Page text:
| RIBA Chartered Architecture Practice in Winchester, Hampshire
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Lockerley

Paul Cashin Architects 'PCA' is a creative RIBA (Royal Institute of British Architects) Chartered Architecture practice based in Winchester, Hampshire. PCA takes a design-led approach to the practise of contemporary architecture, believing that well thought and considered design is essential to the creation of successful architectural space.

The practice undertakes contemporary architectural design projects across residential, commercial and civic sectors of the construction industry. Currently having a number of live projects across Winchester, Hampshire and the South Coast including one-off new build houses, extensions and commercial business projects.


As a small practice, our strength lies in our inclusive and personal approach, working directly with clients, consultants, and contractors, encouraging the cross over between architecture and other areas of art and design.

We are in a consistent state of process, working through a range of media including physical and computer models, hand and computer drawings, sketching and conceptual diagrams, discussions and presentations.

Paul Cashin Architects was founded in 2012 by Paul Cashin. Paul studied Architecture at the Universities of Portsmouth and Vienna, graduating in 2011 with an RIBA Presidents Medal nomination. He has worked for numerous practices, including Design Engine Architects working on contemporary university, school, housing and one-off house projects between 2008 and 2012. Paul has also taught at the University of Portsmouth and was a member of the Project Office for the school. Paul started PCA in 2012 which has set up offices in Winchester in 2016.

Paul is an RIBA Chartered Architect registered with the ARB.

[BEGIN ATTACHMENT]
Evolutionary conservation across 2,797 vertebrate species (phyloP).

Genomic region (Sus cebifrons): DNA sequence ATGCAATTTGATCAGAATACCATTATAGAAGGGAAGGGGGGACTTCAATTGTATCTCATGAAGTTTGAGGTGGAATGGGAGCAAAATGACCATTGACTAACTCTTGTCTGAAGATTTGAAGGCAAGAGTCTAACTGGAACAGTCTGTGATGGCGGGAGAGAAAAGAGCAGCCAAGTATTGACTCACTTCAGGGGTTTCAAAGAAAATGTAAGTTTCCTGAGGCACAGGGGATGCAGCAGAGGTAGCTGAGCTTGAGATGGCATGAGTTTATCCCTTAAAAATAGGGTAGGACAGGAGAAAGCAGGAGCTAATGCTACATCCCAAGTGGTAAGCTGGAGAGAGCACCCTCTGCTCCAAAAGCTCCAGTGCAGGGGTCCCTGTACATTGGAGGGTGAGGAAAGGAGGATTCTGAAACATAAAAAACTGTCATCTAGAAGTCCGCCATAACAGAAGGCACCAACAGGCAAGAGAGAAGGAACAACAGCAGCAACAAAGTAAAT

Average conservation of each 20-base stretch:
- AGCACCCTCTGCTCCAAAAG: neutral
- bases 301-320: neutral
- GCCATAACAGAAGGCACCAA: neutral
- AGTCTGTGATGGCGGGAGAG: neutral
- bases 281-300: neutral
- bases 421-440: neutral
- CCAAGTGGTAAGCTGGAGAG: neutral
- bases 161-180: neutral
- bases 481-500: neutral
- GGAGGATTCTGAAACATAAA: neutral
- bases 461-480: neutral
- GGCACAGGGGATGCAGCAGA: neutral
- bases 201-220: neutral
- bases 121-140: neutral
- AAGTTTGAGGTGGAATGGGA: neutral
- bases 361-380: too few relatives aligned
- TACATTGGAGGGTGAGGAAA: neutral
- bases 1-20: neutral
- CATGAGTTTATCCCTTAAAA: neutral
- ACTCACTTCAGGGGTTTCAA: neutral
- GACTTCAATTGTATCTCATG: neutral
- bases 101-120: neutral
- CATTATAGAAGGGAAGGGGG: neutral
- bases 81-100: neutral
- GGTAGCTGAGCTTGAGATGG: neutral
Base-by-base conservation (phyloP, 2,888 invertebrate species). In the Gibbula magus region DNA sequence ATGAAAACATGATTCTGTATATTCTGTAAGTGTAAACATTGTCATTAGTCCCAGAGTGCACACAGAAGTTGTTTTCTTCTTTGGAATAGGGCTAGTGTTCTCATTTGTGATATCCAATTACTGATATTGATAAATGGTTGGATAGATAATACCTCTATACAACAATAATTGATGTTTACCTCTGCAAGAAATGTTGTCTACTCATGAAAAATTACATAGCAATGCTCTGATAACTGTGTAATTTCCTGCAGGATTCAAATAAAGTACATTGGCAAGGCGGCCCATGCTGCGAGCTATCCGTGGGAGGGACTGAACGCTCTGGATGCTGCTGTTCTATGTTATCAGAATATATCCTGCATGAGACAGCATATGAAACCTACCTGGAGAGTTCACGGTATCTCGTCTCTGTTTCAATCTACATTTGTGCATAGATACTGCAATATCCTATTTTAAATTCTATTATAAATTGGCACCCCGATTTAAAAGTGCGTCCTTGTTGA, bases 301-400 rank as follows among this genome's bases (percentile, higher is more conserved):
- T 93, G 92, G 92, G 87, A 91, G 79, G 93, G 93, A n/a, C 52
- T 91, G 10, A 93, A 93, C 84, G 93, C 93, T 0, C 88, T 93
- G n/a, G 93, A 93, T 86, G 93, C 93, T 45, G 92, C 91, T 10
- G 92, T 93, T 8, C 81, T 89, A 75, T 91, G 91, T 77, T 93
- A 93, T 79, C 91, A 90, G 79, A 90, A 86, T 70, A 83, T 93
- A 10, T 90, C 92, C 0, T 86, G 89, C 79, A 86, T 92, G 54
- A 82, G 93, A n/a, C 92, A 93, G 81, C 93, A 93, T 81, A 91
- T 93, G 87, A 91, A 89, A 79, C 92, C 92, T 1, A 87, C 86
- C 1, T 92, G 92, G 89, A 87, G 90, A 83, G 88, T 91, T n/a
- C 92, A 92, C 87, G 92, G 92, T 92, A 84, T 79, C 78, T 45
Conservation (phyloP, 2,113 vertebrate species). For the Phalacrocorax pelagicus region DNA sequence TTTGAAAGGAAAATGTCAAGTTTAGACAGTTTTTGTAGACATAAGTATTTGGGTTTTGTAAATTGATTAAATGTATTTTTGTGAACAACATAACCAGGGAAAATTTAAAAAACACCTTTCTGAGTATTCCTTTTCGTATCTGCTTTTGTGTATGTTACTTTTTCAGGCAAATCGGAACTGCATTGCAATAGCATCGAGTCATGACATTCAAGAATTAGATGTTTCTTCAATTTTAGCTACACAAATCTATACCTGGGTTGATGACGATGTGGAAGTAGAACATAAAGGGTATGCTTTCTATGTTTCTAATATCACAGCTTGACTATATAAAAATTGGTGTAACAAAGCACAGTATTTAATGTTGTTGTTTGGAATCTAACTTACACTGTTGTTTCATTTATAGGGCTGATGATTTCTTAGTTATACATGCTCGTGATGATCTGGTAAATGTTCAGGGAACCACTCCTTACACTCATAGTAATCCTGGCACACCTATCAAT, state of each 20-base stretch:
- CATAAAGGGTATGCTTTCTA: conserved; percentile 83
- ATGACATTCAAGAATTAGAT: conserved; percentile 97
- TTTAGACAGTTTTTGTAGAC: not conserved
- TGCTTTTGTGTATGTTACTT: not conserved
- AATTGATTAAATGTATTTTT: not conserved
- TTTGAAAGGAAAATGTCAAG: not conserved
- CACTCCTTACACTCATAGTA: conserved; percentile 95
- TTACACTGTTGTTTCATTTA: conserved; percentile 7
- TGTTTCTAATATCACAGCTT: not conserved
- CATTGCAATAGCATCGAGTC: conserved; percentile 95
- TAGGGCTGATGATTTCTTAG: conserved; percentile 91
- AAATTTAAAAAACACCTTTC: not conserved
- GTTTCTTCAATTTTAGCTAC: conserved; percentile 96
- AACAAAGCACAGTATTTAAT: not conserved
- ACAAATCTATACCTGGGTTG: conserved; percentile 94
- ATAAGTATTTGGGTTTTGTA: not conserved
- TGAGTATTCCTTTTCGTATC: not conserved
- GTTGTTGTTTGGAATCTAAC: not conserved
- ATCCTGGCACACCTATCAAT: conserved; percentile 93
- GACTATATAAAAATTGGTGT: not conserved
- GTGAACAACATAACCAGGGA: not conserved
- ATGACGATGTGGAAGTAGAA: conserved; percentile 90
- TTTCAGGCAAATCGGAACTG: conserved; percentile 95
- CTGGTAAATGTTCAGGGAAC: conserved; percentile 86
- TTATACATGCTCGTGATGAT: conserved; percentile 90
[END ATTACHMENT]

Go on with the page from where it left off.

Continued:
LOCKERLEY

Scheme: Barn Conversion   /   Client: Private   /   Type: Residential   /   Location: Hampshire

Lockerley is a barn conversion project in western Hampshire. The existing building is dilapidated, suffering from a lack of use. It is detached from the main road by a listed wall.

This feasibility study proposed the demolition of unsuitable structure, leaving the two gable walls to be used as the basis for reconstructing the barn form but adapting it for residential use and habitation as a family home according to modern building standards.

The existing listed wall becomes a parameter for the design approach. It forms a boundary to the garden while an opening in the wall provides single access through to the public highway. It was important to maintain a considered design approach - using recognisable rural forms and materials from the local vernacular buildings and styles, but applied in a contemporary and modern articulation. This helps to create a building that both fits within and relates to its surroundings but that can also be appreciated as a distinct, considered and subtle piece of contemporary architecture.

The heaviness of the stone clad gables provide a clear architectural framework for the timber panelled living spaces. The facade on the western edge allows for a fully fenestrated series of these timber sliding panels and hinged shutters, drawing from the aesthetics of traditional working barn buildings. Glazed sliding doors frame views to the natural landscape. These doors open onto a timber walkway that leads to the wild meadow site which falls away to the river Test at the western boundary to the property. In use, this allows the whole building to be ‘opened up’ in order to utilise the benefits of cross-ventilation in the summer, whilst also offering protection during the colder winter months.

Inside, the same considered approach of the interaction between traditional rural aesthetics and contemporary design is continued throughout the living spaces. The dwelling features double height spaces at either end, further enforcing the gable form to the interior.

For more examples of our contemporary architecture designs please view our selected projects here, or if you would like to discuss a project please view our contact page here.